produce a response therefore, it has an ability to block the receptor to an
agonist. An antagonist can either be surmountable or insurmountable. A
surmountable antagonist binds reversibly to the same receptor just like an
agonist but can also reside with the site without the effector mechanism being
activated (Pleuvry, 2002). That being said, surmountable antagonist can
have reversed by increasing or a higher concentration of agonist.

Insurmountable antagonists, however, are not able to be reversed. Though it may
be possible to reverse it with other agonists if the antagonist binds
covalently to the receptor (Pleuvry,



            Acetylcholinesterase inhibitor also known as
anti-cholinesterase is a drug that inhibits acetylcholinesterase enzymes from
breaking down acetylcholine (?olovi?,
2013). That being said, it will
increase the level and duration of the action of neurotransmitter ACh.

Acetylcholinesterase inhibitors can be divided into two groups which are
irreversible and reversible. Reversible inhibitors, competitive or
noncompetitive, mostly have therapeutic applications, while toxic effects are
associated with irreversible AChE activity modulators (?olovi?, 2013).  Since reversible
inhibitors have therapeutic applications, it plays an important role in pharmacological
manipulation to the enzyme activity. This inhibitor is used to treat various
diseases such as myasthenia gravis, bladder distention, glaucoma, however it is
commonly used to treat Alzheimer’s disease. Alzheimer disease are due to the
loss of cholinergic neurons in the brain which can decrease the level of ACh (?olovi?, 2013). There is certainly no cure for AD however, reversible inhibitors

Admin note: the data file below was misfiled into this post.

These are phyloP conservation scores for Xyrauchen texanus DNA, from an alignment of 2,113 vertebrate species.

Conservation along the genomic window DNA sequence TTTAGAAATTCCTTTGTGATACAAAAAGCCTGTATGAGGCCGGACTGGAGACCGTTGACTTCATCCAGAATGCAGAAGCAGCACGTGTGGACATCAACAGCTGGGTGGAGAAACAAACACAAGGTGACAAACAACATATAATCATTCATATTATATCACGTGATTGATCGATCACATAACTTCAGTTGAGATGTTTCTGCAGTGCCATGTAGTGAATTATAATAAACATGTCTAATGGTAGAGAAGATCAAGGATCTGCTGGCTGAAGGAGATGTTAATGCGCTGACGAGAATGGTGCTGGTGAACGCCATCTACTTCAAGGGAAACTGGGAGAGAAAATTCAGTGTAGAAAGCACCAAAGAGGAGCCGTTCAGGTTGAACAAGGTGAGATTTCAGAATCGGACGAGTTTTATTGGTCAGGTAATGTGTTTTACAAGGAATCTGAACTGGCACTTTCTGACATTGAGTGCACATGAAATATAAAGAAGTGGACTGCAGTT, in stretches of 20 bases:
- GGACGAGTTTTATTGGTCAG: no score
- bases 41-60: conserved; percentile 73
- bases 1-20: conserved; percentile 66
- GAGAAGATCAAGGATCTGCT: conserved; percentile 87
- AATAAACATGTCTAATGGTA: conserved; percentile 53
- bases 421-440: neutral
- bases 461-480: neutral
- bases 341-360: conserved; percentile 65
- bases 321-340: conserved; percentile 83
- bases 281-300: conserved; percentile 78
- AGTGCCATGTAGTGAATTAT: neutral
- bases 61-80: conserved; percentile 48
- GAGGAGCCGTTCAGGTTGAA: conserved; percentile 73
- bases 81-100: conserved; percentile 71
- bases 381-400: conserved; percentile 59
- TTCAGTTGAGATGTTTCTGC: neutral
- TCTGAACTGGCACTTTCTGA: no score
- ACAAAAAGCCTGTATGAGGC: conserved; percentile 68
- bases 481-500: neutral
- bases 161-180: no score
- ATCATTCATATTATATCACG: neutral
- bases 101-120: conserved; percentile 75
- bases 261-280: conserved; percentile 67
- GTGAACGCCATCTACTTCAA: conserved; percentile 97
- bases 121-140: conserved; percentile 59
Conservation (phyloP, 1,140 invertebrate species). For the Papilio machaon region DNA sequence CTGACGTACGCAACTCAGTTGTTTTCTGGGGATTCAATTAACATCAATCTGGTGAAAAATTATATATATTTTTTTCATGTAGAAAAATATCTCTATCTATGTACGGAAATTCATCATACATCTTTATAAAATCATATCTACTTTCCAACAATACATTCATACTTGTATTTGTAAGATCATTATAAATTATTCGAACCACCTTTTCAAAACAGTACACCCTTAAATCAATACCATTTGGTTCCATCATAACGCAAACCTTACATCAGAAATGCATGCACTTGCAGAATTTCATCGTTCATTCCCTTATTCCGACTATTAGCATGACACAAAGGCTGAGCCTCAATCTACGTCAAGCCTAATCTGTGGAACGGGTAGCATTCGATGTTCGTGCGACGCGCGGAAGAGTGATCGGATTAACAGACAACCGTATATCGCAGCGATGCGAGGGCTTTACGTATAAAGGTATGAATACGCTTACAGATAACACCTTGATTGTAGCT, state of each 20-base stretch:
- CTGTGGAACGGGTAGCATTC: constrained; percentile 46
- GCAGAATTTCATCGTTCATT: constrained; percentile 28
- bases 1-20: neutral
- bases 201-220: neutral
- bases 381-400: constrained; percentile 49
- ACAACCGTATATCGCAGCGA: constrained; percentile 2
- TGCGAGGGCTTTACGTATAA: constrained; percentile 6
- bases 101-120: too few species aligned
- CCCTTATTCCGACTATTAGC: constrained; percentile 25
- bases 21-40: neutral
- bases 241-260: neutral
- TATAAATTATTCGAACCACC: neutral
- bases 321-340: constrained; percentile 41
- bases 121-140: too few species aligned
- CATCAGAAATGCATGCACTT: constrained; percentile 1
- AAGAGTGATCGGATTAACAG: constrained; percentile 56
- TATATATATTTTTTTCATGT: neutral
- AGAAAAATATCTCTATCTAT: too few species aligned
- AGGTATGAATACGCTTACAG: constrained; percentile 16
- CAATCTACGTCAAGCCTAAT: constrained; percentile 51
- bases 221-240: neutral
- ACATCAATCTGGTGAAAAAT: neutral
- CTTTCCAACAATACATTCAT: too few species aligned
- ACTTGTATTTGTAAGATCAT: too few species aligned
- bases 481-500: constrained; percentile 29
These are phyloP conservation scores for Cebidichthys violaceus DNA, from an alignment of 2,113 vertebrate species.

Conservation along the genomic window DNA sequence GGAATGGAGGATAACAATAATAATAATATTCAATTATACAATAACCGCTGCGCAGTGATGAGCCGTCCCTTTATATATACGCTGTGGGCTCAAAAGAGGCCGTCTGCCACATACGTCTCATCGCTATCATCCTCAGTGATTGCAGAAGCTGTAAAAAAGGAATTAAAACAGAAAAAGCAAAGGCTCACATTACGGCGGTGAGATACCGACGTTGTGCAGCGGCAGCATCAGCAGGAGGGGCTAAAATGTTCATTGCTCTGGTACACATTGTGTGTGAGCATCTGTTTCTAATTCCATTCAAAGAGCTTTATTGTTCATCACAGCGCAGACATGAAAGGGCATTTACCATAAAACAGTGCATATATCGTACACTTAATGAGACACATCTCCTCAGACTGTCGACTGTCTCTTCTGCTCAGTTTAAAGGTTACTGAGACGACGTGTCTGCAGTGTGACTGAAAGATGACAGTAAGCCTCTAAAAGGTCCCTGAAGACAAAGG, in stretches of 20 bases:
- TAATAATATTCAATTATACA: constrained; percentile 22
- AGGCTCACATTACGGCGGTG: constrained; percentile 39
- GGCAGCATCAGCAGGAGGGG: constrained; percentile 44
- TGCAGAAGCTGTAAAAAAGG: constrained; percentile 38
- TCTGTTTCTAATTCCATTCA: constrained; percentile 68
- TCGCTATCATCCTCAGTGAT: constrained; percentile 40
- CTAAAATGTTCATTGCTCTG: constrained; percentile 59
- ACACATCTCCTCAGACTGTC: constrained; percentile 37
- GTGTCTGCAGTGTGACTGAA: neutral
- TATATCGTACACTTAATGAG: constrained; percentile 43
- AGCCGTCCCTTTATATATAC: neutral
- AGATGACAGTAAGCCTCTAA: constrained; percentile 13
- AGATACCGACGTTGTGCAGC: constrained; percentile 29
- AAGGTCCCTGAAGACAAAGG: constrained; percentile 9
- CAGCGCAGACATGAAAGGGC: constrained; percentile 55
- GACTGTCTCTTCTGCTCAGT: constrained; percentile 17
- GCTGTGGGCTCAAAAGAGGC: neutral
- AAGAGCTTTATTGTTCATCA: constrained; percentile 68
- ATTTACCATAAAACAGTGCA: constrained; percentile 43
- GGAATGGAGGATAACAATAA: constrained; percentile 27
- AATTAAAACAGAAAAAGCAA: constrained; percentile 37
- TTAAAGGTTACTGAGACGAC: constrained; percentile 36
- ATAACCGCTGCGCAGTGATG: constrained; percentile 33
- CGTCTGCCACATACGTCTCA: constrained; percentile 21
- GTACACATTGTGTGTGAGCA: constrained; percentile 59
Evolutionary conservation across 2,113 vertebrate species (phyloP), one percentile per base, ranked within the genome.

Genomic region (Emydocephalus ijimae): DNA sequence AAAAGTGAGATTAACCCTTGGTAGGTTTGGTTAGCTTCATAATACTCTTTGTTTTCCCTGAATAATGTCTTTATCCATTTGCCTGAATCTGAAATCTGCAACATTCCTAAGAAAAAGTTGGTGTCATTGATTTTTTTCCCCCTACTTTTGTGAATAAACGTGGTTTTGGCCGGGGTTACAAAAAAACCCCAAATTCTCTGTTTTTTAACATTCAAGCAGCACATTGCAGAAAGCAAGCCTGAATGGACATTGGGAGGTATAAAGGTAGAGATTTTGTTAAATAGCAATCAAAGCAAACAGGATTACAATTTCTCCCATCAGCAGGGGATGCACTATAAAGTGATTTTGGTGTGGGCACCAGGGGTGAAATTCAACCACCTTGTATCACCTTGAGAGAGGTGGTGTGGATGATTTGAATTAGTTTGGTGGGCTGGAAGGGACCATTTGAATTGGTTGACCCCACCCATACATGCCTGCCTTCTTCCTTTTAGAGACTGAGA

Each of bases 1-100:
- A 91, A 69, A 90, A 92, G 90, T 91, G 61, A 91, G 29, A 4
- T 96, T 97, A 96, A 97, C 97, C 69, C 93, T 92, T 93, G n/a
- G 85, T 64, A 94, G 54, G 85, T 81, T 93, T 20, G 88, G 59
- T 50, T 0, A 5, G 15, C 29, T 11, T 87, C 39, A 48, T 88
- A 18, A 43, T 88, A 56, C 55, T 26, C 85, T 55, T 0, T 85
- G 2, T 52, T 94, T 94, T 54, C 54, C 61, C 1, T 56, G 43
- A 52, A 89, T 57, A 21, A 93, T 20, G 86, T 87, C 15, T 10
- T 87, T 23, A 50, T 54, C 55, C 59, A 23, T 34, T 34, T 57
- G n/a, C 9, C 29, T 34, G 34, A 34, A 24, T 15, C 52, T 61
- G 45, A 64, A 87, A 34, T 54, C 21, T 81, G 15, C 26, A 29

can be used to help with both cognitive and behavioral symptoms such as treat
symptoms related to memory, thinking, language, and decision making. According
to most scientists, the major therapeutic target is the inhibition of the brain
AChE (?olovi?, 2013). Acetylcholinesterase inhibitors drugs
inhibits AChE activity by decreasing the breakdown rate in order to maintain
the ACh level. By maintaining the ACh level, they are able to help boost
cholinergic neurotransmission in the forebrain regions and replace the amount
of loss brain cells. The inhibitor will then be able to take effects in the Alzheimer’s
disease treatment.



conclusion, the reason why the muscles in a body is able to function is because
of the neuromuscular junction. This junction act as a messenger for the
messages that are relayed from the brain to the nervous system. Without these
junctions, the movement request would never get past the brain. However, to
receive a movement on any part of the body is a major and complex process that
includes multiple parts of the body cooperating with each other. What is seem
as a simple movement is not actually simple. A movement has a high amount of micro
actions within the body and these actions are chemicals that are passed through
channels until the signal is received at the designated location. Without these
junctions and receptors, the message would not be receiving by the body and
will have no response. By having damaged or missing receptors, it may be known
as a disease that causes either memory loss, nonresponsive muscle, and loss of
brain cells. However, neuromuscular blocking drugs can be used to temporarily
treat symptoms of muscle weakness. The three physiological events are the
excitation of muscle fibers, excitation contractions couplings, and the cross
bridge cycling in the sarcomere which plays a huge role in activating neuromuscular
junction for muscle contraction. Without these events, the body of any organism
would not be able to properly function yet move at all.